The Center for Substance Abuse Prevention (CSAP) serves as the National focal point for efforts to identify and promote effective strategies to prevent substance abuse — whether drugs of abuse, misuse of legal medications, use of tobacco, or excessive or illegal use of alcohol, problems intrinsically linked to other serious national problems such as crime, violence, rising health care costs, academic failure, HIV/AIDS, teen pregnancy, and low work productivity. To that end, CSAP programs seek to prevent youth from starting to use substances, to delay the age at which substance use may begin, and to prevent use from becoming dependence. As the sole Federal agency with this charge, CSAP's goal is to provide all Americans the tools and knowledge they need to help reject substance abuse by strengthening families and communities, and disseminating evidence-based knowledge of what interventions work best for which people. CSAP connects people and resources to innovative ideas and strategies, and encourages efforts to reduce and eliminate alcohol, tobacco, and illicit drug problems both in the United States and internationally.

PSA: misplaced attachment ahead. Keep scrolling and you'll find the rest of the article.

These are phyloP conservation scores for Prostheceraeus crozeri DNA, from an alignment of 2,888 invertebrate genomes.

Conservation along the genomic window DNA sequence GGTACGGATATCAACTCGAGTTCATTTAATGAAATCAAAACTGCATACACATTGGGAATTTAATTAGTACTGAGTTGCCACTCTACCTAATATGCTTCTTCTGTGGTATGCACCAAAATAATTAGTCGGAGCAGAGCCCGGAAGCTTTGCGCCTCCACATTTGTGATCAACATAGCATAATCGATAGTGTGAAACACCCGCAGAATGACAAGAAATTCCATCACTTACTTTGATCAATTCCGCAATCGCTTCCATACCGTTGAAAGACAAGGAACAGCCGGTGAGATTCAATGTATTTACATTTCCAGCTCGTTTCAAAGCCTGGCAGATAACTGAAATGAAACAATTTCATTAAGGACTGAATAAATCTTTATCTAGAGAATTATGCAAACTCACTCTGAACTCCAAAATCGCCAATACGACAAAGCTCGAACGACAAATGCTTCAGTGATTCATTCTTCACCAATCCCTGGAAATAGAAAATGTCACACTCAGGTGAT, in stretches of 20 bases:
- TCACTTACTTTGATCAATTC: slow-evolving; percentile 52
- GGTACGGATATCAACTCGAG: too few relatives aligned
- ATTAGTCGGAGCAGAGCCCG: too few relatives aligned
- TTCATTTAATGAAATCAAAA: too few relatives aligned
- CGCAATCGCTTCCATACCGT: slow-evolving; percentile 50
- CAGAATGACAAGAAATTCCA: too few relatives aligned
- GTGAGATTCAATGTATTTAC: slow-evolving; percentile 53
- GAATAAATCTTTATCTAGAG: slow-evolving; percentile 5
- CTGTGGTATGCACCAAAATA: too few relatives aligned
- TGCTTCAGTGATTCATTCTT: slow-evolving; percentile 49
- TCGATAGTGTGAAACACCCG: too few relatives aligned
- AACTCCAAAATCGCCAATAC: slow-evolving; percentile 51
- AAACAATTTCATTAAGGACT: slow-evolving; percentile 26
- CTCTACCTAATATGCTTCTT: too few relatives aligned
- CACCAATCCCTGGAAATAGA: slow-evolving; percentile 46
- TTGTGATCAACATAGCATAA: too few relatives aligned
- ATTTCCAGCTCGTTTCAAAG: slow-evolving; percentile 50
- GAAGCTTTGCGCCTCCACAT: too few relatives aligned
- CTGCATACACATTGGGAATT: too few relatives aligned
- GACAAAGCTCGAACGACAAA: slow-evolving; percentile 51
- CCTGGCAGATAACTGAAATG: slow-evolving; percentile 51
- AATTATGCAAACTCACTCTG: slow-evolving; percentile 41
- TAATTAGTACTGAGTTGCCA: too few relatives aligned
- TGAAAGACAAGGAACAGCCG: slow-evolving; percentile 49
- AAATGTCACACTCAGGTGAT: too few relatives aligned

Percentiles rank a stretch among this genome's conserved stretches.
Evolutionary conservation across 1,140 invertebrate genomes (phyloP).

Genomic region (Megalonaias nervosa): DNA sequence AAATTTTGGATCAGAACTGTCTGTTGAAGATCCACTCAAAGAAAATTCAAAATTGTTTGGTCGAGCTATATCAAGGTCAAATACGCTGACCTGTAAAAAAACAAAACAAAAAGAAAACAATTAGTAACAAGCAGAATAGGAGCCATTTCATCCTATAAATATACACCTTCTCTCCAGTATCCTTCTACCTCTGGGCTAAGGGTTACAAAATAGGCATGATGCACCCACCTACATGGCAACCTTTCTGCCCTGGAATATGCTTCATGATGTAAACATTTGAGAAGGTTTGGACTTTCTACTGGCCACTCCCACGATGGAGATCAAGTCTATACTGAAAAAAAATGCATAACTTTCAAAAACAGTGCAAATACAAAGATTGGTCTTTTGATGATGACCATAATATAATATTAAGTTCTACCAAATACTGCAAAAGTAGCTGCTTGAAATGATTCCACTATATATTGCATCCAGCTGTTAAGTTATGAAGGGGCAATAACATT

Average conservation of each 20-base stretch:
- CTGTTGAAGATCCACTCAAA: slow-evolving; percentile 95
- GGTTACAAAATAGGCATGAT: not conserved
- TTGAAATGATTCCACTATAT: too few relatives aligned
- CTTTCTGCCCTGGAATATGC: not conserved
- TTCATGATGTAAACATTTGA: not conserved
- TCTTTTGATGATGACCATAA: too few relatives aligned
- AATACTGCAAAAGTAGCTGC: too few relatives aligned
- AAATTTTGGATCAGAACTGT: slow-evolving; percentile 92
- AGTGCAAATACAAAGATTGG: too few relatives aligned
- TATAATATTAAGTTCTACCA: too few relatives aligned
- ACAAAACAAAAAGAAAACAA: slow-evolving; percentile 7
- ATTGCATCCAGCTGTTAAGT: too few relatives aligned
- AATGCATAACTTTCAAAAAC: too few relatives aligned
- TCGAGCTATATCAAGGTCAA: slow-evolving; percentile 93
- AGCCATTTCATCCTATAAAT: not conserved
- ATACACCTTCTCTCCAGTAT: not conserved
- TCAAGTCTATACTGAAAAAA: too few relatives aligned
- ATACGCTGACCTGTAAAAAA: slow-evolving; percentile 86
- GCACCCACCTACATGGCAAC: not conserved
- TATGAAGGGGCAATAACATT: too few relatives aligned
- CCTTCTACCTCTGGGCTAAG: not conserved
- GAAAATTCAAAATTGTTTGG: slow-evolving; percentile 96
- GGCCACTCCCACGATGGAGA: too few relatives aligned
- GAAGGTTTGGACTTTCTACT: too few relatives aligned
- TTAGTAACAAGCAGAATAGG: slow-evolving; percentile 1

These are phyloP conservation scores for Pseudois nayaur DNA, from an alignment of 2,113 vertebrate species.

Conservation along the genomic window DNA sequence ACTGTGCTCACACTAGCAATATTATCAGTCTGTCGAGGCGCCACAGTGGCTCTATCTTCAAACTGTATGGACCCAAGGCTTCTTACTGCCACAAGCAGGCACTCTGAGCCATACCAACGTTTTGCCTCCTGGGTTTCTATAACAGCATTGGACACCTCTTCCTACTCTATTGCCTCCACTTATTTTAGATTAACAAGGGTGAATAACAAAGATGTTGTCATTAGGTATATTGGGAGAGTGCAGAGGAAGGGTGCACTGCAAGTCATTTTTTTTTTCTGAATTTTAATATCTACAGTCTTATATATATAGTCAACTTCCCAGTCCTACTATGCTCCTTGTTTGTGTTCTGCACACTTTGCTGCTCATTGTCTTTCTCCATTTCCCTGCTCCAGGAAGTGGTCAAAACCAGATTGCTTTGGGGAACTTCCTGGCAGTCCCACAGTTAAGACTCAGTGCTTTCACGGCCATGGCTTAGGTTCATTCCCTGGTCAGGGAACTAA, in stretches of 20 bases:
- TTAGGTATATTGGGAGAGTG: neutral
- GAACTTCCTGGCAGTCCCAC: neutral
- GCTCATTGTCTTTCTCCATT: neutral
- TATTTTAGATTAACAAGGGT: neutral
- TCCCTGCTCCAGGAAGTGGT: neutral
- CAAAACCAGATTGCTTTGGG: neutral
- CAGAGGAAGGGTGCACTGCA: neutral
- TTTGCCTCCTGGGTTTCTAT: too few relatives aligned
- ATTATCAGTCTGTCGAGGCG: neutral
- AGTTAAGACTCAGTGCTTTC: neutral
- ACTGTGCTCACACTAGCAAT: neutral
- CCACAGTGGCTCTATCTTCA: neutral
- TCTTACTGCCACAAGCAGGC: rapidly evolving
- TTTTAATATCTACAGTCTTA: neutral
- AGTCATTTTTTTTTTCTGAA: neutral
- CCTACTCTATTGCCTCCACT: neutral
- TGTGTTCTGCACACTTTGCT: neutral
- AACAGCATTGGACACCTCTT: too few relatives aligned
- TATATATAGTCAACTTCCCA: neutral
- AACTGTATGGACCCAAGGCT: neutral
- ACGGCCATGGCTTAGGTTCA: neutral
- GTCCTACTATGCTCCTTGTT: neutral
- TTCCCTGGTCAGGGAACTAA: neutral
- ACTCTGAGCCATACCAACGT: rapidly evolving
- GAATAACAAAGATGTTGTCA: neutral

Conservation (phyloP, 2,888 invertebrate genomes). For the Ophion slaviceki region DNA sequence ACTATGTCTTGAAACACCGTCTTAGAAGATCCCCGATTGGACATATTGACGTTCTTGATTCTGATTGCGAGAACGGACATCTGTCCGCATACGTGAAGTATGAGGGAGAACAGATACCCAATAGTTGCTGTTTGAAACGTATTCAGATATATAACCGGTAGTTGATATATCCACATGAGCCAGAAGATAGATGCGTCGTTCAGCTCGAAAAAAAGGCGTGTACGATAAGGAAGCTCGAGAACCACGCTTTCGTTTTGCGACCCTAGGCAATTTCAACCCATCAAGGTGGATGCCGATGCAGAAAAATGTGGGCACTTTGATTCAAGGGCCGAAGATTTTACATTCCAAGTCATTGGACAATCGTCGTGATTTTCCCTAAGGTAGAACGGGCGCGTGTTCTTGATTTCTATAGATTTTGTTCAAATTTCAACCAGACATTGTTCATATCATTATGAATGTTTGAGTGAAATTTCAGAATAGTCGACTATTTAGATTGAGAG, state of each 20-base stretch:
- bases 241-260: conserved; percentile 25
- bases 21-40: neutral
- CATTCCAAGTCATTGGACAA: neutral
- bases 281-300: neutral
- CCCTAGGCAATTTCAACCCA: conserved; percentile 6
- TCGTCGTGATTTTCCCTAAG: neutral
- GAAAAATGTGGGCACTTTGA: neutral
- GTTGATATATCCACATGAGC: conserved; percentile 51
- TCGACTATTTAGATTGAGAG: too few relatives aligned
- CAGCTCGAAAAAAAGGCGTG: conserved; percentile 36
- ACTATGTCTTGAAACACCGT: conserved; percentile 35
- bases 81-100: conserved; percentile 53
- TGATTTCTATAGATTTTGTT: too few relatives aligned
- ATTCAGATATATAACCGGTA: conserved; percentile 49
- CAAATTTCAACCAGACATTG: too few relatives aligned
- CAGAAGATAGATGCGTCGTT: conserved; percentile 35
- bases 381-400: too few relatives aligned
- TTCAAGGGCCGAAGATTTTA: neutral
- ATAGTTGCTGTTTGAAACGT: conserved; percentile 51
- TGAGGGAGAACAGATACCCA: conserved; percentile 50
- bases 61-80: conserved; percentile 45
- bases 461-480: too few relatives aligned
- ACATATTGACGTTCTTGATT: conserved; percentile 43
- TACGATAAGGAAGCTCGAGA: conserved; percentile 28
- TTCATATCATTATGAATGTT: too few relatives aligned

The Center's work spans three specific goals: effectiveness, capacity building, and accountability. To address ways to move knowledge to practices, CSAP supports the development, evaluation, and dissemination of known effective prevention programs as models to be adopted and adapted. To make services available and to meet new and emerging needs, CSAP programs help build capacity and infrastructure at the State and local levels. CSAP also supports the SAMHSA National Clearinghouse for Alcohol and Drug Information (NCADI), which can be reached toll-free at 800- 729-6686 or on the Internet at www.samhsa.gov
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